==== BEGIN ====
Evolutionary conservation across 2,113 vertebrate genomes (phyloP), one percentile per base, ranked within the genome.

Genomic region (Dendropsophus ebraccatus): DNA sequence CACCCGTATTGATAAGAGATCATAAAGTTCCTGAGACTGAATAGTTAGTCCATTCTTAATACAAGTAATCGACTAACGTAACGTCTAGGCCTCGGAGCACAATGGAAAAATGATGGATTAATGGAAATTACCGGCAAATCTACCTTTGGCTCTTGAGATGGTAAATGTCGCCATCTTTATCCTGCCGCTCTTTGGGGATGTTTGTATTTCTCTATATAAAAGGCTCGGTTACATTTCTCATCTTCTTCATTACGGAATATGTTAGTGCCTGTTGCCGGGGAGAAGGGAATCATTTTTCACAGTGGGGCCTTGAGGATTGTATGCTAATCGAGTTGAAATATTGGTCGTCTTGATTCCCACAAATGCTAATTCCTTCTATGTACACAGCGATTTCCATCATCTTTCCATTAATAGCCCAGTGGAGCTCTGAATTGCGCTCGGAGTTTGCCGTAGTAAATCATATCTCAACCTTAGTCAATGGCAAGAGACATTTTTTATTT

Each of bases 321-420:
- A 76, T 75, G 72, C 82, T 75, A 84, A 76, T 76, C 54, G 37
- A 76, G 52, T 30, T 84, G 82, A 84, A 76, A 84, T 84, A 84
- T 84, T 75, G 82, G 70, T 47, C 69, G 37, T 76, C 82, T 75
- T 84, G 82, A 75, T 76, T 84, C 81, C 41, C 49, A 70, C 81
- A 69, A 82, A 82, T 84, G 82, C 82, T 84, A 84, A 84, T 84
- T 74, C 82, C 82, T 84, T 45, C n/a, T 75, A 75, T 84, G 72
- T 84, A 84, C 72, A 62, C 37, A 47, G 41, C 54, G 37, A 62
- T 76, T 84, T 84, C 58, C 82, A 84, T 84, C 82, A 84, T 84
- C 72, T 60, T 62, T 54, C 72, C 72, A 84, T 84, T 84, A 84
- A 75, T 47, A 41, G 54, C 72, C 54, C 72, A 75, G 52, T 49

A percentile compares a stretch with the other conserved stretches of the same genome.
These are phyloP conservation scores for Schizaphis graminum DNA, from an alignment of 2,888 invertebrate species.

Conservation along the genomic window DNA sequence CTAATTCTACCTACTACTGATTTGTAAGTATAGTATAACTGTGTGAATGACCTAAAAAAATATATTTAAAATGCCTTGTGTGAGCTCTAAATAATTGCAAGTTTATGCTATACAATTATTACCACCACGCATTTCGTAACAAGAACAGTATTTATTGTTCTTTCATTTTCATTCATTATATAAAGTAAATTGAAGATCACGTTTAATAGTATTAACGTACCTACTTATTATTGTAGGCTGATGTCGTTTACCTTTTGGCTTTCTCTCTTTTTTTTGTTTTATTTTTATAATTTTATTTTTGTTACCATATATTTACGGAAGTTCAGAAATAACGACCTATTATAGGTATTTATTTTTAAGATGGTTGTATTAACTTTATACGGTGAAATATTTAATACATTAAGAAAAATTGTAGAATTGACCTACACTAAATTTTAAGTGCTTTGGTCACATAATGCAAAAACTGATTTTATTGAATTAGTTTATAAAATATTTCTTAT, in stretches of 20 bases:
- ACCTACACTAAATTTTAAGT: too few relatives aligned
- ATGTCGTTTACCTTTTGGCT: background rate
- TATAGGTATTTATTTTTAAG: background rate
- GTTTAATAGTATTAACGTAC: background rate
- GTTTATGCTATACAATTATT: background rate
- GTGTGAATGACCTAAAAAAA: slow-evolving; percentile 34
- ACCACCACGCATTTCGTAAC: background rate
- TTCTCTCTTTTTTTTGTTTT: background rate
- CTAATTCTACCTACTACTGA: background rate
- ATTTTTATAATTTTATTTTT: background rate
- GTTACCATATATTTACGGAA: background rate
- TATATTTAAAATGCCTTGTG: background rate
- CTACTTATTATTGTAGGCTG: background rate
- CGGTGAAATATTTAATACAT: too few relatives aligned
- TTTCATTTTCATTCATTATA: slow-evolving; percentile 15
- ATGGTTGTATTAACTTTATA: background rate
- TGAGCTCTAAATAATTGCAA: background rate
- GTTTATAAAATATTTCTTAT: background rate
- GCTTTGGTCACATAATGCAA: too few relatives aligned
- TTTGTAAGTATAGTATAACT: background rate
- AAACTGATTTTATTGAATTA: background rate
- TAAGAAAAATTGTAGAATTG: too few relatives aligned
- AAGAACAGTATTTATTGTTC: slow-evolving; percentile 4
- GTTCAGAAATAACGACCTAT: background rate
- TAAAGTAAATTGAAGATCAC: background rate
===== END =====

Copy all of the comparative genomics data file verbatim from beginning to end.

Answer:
Evolutionary conservation across 2,113 vertebrate genomes (phyloP), one percentile per base, ranked within the genome.

Genomic region (Dendropsophus ebraccatus): DNA sequence CACCCGTATTGATAAGAGATCATAAAGTTCCTGAGACTGAATAGTTAGTCCATTCTTAATACAAGTAATCGACTAACGTAACGTCTAGGCCTCGGAGCACAATGGAAAAATGATGGATTAATGGAAATTACCGGCAAATCTACCTTTGGCTCTTGAGATGGTAAATGTCGCCATCTTTATCCTGCCGCTCTTTGGGGATGTTTGTATTTCTCTATATAAAAGGCTCGGTTACATTTCTCATCTTCTTCATTACGGAATATGTTAGTGCCTGTTGCCGGGGAGAAGGGAATCATTTTTCACAGTGGGGCCTTGAGGATTGTATGCTAATCGAGTTGAAATATTGGTCGTCTTGATTCCCACAAATGCTAATTCCTTCTATGTACACAGCGATTTCCATCATCTTTCCATTAATAGCCCAGTGGAGCTCTGAATTGCGCTCGGAGTTTGCCGTAGTAAATCATATCTCAACCTTAGTCAATGGCAAGAGACATTTTTTATTT

Each of bases 321-420:
- A 76, T 75, G 72, C 82, T 75, A 84, A 76, T 76, C 54, G 37
- A 76, G 52, T 30, T 84, G 82, A 84, A 76, A 84, T 84, A 84
- T 84, T 75, G 82, G 70, T 47, C 69, G 37, T 76, C 82, T 75
- T 84, G 82, A 75, T 76, T 84, C 81, C 41, C 49, A 70, C 81
- A 69, A 82, A 82, T 84, G 82, C 82, T 84, A 84, A 84, T 84
- T 74, C 82, C 82, T 84, T 45, C n/a, T 75, A 75, T 84, G 72
- T 84, A 84, C 72, A 62, C 37, A 47, G 41, C 54, G 37, A 62
- T 76, T 84, T 84, C 58, C 82, A 84, T 84, C 82, A 84, T 84
- C 72, T 60, T 62, T 54, C 72, C 72, A 84, T 84, T 84, A 84
- A 75, T 47, A 41, G 54, C 72, C 54, C 72, A 75, G 52, T 49

A percentile compares a stretch with the other conserved stretches of the same genome.
These are phyloP conservation scores for Schizaphis graminum DNA, from an alignment of 2,888 invertebrate species.

Conservation along the genomic window DNA sequence CTAATTCTACCTACTACTGATTTGTAAGTATAGTATAACTGTGTGAATGACCTAAAAAAATATATTTAAAATGCCTTGTGTGAGCTCTAAATAATTGCAAGTTTATGCTATACAATTATTACCACCACGCATTTCGTAACAAGAACAGTATTTATTGTTCTTTCATTTTCATTCATTATATAAAGTAAATTGAAGATCACGTTTAATAGTATTAACGTACCTACTTATTATTGTAGGCTGATGTCGTTTACCTTTTGGCTTTCTCTCTTTTTTTTGTTTTATTTTTATAATTTTATTTTTGTTACCATATATTTACGGAAGTTCAGAAATAACGACCTATTATAGGTATTTATTTTTAAGATGGTTGTATTAACTTTATACGGTGAAATATTTAATACATTAAGAAAAATTGTAGAATTGACCTACACTAAATTTTAAGTGCTTTGGTCACATAATGCAAAAACTGATTTTATTGAATTAGTTTATAAAATATTTCTTAT, in stretches of 20 bases:
- ACCTACACTAAATTTTAAGT: too few relatives aligned
- ATGTCGTTTACCTTTTGGCT: background rate
- TATAGGTATTTATTTTTAAG: background rate
- GTTTAATAGTATTAACGTAC: background rate
- GTTTATGCTATACAATTATT: background rate
- GTGTGAATGACCTAAAAAAA: slow-evolving; percentile 34
- ACCACCACGCATTTCGTAAC: background rate
- TTCTCTCTTTTTTTTGTTTT: background rate
- CTAATTCTACCTACTACTGA: background rate
- ATTTTTATAATTTTATTTTT: background rate
- GTTACCATATATTTACGGAA: background rate
- TATATTTAAAATGCCTTGTG: background rate
- CTACTTATTATTGTAGGCTG: background rate
- CGGTGAAATATTTAATACAT: too few relatives aligned
- TTTCATTTTCATTCATTATA: slow-evolving; percentile 15
- ATGGTTGTATTAACTTTATA: background rate
- TGAGCTCTAAATAATTGCAA: background rate
- GTTTATAAAATATTTCTTAT: background rate
- GCTTTGGTCACATAATGCAA: too few relatives aligned
- TTTGTAAGTATAGTATAACT: background rate
- AAACTGATTTTATTGAATTA: background rate
- TAAGAAAAATTGTAGAATTG: too few relatives aligned
- AAGAACAGTATTTATTGTTC: slow-evolving; percentile 4
- GTTCAGAAATAACGACCTAT: background rate
- TAAAGTAAATTGAAGATCAC: background rate